Interview by Mary Zournazi, thanks to Yukiko for sharing this with us:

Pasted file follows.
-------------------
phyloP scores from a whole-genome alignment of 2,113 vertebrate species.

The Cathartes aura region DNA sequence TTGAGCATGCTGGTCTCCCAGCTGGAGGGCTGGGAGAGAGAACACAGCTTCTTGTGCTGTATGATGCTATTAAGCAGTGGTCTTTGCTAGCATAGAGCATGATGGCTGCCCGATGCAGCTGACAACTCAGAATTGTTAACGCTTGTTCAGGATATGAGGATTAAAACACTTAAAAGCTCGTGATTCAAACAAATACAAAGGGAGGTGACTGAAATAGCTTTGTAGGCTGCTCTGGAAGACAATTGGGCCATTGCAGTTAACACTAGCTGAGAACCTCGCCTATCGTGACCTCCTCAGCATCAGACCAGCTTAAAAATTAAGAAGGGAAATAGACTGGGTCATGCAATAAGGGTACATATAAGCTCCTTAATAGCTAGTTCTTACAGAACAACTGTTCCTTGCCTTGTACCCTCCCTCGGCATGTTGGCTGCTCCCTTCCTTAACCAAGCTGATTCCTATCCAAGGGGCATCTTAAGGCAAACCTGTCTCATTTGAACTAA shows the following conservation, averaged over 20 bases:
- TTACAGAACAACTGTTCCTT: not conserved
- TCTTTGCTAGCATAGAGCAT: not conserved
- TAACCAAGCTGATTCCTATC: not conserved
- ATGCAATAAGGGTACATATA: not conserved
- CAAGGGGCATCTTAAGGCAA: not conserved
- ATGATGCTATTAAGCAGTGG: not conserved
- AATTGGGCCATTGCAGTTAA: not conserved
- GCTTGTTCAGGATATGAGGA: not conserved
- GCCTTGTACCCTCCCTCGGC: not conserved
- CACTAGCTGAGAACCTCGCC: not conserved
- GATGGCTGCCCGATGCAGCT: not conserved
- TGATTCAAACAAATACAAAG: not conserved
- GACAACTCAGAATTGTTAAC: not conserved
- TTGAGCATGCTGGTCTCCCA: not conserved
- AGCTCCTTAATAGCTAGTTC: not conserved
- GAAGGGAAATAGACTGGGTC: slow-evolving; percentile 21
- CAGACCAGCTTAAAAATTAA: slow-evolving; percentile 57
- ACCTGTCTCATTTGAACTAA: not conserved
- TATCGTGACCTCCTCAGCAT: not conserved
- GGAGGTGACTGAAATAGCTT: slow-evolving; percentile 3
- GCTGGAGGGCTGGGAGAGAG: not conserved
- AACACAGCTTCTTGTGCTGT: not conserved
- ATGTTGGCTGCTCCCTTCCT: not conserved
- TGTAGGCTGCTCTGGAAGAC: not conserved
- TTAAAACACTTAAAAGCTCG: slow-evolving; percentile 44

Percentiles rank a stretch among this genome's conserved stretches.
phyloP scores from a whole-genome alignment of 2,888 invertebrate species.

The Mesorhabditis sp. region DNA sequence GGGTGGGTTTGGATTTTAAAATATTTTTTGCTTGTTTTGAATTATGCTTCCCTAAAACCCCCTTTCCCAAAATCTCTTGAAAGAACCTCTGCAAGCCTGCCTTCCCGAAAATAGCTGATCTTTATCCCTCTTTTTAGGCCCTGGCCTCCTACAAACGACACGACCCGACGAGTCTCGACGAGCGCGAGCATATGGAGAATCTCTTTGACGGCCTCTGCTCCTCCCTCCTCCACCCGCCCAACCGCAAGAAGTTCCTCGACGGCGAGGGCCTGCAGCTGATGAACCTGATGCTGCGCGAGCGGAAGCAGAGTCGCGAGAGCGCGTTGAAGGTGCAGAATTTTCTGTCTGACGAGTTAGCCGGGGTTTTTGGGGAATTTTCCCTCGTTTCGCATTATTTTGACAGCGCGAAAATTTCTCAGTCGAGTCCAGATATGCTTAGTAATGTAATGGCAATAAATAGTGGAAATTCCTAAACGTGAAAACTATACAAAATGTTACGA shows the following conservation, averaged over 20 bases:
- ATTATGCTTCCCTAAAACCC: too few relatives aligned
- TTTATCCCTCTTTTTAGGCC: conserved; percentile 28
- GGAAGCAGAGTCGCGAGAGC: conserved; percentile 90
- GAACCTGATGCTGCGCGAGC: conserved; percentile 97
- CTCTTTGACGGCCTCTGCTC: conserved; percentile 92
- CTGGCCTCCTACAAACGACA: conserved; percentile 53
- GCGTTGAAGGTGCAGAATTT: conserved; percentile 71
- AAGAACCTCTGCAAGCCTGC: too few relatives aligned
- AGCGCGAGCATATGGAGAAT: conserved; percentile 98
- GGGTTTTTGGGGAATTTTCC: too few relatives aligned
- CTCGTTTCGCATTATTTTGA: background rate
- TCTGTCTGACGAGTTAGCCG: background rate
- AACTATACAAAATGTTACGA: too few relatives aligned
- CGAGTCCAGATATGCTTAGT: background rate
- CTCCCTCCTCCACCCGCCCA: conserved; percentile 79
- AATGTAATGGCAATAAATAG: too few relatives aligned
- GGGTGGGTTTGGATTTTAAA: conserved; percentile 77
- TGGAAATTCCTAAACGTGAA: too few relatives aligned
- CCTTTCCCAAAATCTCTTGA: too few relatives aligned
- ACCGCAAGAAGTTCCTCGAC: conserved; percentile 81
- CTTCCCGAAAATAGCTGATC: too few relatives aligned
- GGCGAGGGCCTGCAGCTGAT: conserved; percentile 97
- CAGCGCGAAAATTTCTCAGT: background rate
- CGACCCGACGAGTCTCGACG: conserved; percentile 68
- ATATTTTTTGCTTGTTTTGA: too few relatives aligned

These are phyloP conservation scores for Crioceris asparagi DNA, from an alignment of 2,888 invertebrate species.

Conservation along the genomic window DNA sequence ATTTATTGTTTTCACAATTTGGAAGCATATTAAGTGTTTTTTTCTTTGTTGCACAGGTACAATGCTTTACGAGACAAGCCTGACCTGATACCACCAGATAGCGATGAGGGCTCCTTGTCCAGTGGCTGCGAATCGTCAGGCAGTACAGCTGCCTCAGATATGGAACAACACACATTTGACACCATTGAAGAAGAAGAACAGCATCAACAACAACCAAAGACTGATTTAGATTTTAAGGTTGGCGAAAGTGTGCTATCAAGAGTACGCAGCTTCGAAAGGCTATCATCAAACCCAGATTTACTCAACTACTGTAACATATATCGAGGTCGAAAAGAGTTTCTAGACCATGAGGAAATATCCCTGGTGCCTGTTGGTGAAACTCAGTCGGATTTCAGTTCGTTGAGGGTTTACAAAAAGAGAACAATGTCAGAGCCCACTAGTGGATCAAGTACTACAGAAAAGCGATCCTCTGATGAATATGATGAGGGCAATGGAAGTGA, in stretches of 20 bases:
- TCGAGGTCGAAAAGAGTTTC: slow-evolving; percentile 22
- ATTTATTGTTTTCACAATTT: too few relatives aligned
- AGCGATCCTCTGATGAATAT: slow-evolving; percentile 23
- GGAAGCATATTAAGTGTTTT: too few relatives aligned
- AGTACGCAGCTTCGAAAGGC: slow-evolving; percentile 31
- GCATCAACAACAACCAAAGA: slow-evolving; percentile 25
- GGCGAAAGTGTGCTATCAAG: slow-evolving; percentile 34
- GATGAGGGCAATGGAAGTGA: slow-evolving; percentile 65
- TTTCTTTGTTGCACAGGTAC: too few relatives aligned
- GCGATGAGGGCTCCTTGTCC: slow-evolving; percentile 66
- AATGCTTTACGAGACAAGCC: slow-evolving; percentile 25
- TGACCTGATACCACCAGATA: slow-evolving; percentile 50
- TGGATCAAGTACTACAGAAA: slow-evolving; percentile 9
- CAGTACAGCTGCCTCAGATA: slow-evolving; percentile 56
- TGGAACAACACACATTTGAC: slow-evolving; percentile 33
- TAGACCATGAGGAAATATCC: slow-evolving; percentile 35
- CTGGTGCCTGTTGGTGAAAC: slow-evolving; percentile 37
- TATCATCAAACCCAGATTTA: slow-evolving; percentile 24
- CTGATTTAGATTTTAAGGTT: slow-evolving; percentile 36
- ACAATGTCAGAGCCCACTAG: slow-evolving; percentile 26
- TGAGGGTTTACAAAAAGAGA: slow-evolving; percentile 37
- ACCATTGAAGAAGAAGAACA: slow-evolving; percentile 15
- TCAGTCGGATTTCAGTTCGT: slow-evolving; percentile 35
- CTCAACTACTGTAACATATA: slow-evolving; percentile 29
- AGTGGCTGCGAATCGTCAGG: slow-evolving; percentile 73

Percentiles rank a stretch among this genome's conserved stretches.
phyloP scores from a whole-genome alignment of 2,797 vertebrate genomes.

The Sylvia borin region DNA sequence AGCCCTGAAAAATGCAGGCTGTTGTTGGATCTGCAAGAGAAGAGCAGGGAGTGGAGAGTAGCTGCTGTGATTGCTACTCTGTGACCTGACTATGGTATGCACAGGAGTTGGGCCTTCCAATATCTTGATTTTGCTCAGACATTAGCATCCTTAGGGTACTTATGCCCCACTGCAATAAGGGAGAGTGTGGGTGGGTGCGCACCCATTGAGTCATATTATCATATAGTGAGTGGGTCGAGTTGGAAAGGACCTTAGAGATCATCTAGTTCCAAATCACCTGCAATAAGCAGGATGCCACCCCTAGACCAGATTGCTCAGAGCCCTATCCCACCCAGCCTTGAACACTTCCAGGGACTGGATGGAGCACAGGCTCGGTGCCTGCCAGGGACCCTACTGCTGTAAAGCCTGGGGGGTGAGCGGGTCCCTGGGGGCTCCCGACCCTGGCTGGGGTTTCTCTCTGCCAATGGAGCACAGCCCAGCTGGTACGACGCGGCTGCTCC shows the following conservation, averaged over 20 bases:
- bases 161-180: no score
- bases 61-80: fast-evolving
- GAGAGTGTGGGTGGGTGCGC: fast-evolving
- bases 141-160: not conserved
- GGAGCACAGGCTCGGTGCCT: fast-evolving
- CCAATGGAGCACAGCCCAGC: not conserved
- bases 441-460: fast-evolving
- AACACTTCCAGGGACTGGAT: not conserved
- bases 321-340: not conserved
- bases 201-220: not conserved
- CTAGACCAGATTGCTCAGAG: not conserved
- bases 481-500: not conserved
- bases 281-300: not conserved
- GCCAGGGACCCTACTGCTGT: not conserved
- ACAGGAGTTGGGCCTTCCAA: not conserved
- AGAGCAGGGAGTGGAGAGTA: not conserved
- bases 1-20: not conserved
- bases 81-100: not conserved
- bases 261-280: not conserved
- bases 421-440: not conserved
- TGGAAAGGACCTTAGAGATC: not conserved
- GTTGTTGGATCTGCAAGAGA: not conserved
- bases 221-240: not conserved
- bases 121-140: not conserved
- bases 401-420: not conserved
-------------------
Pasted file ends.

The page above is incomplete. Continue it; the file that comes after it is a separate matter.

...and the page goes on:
Brian Massumi: From my own point of view, the way that a concept like hope can be made useful is when it is not connected to an expected success – when it starts to be something different from optimism – because when you start trying to think ahead into the future from the present point, rationally there really isn’t much room for hope. Globally it’s a very pessimistic affair, with economic inequalities increasing year by year, with health and sanitation levels steadily decreasing in many regions, with the global effects of environmental deterioration already being felt, with conflicts among nations and peoples apparently only getting more intractable, leading to mass displacements of workers and refugees … It seems such a mess that I think it can be paralysing. If hope is the opposite of pessimism, then there’s precious little to be had. On the other hand, if hope is separated from concepts of optimism and pessimism, from a wishful projection of success or even some kind of a rational calculation of outcomes, then I think it starts to be interesting – because it places it in the present.